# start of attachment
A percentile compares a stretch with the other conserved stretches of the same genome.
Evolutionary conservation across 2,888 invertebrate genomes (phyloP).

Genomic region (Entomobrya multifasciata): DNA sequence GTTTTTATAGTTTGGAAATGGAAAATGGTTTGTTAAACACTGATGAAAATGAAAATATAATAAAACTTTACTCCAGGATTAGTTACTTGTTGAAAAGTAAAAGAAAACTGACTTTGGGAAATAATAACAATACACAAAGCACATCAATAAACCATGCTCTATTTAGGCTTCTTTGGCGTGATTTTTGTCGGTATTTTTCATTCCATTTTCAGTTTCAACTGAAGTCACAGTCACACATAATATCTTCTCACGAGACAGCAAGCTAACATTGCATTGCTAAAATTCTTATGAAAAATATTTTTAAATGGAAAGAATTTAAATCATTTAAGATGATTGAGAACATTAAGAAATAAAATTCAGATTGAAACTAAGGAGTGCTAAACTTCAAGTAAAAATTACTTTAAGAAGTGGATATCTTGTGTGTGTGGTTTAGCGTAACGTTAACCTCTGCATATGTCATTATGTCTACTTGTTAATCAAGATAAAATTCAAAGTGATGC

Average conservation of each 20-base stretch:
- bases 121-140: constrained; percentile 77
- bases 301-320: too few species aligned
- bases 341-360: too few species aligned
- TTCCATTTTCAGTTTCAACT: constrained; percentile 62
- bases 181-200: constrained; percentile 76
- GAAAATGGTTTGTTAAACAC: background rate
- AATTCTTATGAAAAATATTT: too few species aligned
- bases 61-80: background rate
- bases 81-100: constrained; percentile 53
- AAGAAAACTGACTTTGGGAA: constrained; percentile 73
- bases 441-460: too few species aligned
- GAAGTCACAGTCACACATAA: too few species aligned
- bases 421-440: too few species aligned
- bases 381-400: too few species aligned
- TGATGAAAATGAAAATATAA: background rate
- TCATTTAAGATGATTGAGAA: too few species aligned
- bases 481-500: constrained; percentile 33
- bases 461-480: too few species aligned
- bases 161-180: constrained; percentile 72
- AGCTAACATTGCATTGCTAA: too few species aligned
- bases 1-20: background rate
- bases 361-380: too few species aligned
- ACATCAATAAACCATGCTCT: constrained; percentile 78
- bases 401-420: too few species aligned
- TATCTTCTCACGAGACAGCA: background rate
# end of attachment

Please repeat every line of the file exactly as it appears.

A percentile compares a stretch with the other conserved stretches of the same genome.
Evolutionary conservation across 2,888 invertebrate genomes (phyloP).

Genomic region (Entomobrya multifasciata): DNA sequence GTTTTTATAGTTTGGAAATGGAAAATGGTTTGTTAAACACTGATGAAAATGAAAATATAATAAAACTTTACTCCAGGATTAGTTACTTGTTGAAAAGTAAAAGAAAACTGACTTTGGGAAATAATAACAATACACAAAGCACATCAATAAACCATGCTCTATTTAGGCTTCTTTGGCGTGATTTTTGTCGGTATTTTTCATTCCATTTTCAGTTTCAACTGAAGTCACAGTCACACATAATATCTTCTCACGAGACAGCAAGCTAACATTGCATTGCTAAAATTCTTATGAAAAATATTTTTAAATGGAAAGAATTTAAATCATTTAAGATGATTGAGAACATTAAGAAATAAAATTCAGATTGAAACTAAGGAGTGCTAAACTTCAAGTAAAAATTACTTTAAGAAGTGGATATCTTGTGTGTGTGGTTTAGCGTAACGTTAACCTCTGCATATGTCATTATGTCTACTTGTTAATCAAGATAAAATTCAAAGTGATGC

Average conservation of each 20-base stretch:
- bases 121-140: constrained; percentile 77
- bases 301-320: too few species aligned
- bases 341-360: too few species aligned
- TTCCATTTTCAGTTTCAACT: constrained; percentile 62
- bases 181-200: constrained; percentile 76
- GAAAATGGTTTGTTAAACAC: background rate
- AATTCTTATGAAAAATATTT: too few species aligned
- bases 61-80: background rate
- bases 81-100: constrained; percentile 53
- AAGAAAACTGACTTTGGGAA: constrained; percentile 73
- bases 441-460: too few species aligned
- GAAGTCACAGTCACACATAA: too few species aligned
- bases 421-440: too few species aligned
- bases 381-400: too few species aligned
- TGATGAAAATGAAAATATAA: background rate
- TCATTTAAGATGATTGAGAA: too few species aligned
- bases 481-500: constrained; percentile 33
- bases 461-480: too few species aligned
- bases 161-180: constrained; percentile 72
- AGCTAACATTGCATTGCTAA: too few species aligned
- bases 1-20: background rate
- bases 361-380: too few species aligned
- ACATCAATAAACCATGCTCT: constrained; percentile 78
- bases 401-420: too few species aligned
- TATCTTCTCACGAGACAGCA: background rate